Christmas morning began with a run up and around Mt. Ainslie, the trails closest to our house, present-opening, and a pancake breakfast. We then drove up to Sydney and walked around the city for hours on the most beautiful and hot of days, and judging by the size of my feet and ankles that night, I probably walked more than ever before! The streets were packed with others who were also away from home and the holiday energy was infectious. Boxing day began with an ocean swim with with training mate, Dave at Bondi Beach and then a slightly-toned down afternoon of walking. I thought North Americans knew how to shop on Boxing Day, but Aussies take it to a whole new level. Shops opened at 5:30am and the streets were absolutely jammed with happy shoppers from sunrise to sunset. This was the first year in awhile that I haven't had my partner in crime, my sister Amanda, for an epic Boxing Day shop and you can be assured that Adam is not a sufficient substitute in this department. Sadly, there was no "shopping arm" for me this year (that is the medical term, coined by Amanda for the pain from carrying too many bags).

Next stop were the Blue Mountains, about an hour west of Sydney. We stayed at a cozy B & B in Wentworth Falls and spent our 1st wedding anniversary exploring the lush jungles and steep cliffs. If it weren't for the "leech incident", I would have described our hike/run as memorable, but now it definitely goes in to the category of "unforgettable." We had been on the move for quite awhile and were in the thick of the jungle on the valley floor when I felt something on my ankle. I looked down and saw the biggest, slimiest creature clinging to me. I went to flick it off only to realize that it was stuck inside me! I screamed, or rather had a serious panic attack as I had no idea what this was, but I was bleeding and couldn't get this thing off of me. Then I saw there were more, inside my socks, and others on my shoes trying to get their sucker into my skin! It was getting dark at this point and we still had to climb back up the mountain so there wasn't a lot of time to freak out. I pulled myself together the best I could and we ran out of there as quick as possible, doing mandatory "leech checks" every 10 mins. I felt sick to my stomach by the time we got home, but now that days have passed, I can laugh about it... sort of. An unforgettable anniversary no doubt!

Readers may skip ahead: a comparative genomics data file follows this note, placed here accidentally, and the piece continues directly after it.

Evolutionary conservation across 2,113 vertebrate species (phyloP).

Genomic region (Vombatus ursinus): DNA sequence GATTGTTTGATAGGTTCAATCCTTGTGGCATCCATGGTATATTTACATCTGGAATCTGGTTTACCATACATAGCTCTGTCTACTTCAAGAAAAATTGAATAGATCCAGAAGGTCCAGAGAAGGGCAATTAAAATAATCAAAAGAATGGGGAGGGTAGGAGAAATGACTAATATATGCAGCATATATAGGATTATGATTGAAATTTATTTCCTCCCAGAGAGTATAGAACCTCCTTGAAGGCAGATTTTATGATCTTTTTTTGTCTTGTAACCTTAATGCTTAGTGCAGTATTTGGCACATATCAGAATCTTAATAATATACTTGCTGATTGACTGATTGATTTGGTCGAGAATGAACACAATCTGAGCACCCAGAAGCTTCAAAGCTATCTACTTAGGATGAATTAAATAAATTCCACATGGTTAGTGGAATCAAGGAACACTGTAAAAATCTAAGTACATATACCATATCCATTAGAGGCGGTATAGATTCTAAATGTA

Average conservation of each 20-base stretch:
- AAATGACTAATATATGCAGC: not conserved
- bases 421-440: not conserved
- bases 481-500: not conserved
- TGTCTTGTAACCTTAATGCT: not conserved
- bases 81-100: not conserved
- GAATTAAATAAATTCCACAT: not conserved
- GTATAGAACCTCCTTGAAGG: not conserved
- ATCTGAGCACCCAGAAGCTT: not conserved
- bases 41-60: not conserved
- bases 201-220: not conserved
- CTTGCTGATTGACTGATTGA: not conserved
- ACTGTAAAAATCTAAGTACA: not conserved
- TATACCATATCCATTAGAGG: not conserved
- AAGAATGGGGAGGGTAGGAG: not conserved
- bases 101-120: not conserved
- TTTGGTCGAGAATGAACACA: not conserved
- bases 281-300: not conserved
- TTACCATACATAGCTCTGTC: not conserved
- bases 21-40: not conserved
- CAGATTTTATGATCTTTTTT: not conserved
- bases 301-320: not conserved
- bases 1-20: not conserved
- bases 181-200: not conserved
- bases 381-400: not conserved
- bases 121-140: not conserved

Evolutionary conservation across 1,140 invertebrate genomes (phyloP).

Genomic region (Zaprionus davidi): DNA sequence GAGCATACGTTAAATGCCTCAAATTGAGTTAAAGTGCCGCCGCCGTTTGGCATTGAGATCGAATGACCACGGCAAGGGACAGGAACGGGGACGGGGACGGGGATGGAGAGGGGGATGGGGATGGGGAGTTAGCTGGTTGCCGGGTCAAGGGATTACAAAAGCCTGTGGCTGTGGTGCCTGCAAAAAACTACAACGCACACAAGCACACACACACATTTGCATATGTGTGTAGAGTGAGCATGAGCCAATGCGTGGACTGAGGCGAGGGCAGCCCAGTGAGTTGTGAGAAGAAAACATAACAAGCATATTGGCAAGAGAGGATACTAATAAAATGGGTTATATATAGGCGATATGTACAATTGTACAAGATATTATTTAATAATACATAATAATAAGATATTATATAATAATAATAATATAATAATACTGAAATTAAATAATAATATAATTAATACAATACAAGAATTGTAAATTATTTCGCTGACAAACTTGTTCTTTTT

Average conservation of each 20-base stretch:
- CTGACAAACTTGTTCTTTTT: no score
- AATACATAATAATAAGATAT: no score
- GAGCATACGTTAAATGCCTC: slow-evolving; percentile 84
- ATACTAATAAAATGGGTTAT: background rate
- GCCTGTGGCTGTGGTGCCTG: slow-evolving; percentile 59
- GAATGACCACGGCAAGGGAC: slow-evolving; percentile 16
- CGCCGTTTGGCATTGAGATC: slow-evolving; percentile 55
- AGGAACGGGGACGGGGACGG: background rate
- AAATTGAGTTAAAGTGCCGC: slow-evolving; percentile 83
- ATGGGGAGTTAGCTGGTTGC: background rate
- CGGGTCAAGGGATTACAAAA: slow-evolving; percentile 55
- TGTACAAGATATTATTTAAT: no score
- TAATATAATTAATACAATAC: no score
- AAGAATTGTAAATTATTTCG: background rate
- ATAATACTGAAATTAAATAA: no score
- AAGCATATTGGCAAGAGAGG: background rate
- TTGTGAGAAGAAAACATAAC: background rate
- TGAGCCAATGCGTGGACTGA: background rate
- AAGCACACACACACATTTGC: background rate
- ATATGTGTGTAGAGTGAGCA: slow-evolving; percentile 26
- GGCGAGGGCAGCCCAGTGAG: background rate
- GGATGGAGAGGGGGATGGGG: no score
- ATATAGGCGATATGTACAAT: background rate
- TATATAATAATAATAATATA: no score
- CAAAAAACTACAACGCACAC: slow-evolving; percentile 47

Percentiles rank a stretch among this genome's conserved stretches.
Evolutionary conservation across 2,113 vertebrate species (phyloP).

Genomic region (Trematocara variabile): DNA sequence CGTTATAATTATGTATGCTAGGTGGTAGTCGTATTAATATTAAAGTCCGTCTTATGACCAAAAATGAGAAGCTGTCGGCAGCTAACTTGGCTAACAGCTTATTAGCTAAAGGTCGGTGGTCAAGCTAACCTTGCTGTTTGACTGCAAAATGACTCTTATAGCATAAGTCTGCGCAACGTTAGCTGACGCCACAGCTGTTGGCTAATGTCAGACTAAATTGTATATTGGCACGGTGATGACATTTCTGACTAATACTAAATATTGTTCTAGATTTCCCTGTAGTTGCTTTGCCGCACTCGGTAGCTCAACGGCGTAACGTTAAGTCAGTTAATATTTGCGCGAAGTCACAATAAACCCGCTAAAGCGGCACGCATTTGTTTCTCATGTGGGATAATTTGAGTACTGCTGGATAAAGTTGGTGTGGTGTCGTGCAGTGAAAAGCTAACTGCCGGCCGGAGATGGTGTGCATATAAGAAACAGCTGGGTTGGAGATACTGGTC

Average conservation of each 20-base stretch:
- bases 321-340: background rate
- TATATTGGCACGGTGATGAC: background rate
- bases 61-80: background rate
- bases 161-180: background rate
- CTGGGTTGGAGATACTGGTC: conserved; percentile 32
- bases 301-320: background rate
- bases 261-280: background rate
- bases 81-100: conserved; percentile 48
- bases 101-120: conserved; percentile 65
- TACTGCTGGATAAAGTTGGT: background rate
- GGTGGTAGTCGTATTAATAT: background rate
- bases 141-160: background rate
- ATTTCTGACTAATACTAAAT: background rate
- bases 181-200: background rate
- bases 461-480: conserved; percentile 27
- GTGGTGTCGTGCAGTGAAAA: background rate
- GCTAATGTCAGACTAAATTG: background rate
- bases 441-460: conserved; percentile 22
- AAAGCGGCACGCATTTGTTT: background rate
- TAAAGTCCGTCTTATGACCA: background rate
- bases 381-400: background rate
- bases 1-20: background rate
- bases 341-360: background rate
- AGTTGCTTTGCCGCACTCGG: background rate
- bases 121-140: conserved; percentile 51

We're now back in Canberra and training is back to normal for me. Adam is here just for a few more days and although it has been a fantastic holiday together, it's really hard to think that it will be over 4 months until I see him again. I've got to say, Skype sure makes life a whole lot easier!

I will be posting a race schedule soon. It sure seems like awhile since I've used those words! Bring on 2011, I can't wait.

Happy New Year to all! Here's to a new year full of health and happiness!

Christmas morning at Mt. Ainslie

Mt. Ainslie

Blue Mountains

Decending the valley. Look closely and you can see the stairs.

Some sections required ropes to descend!

Tidbinbilla Nature Reserve, just outside Canberra.

A wild emu!

My city wheels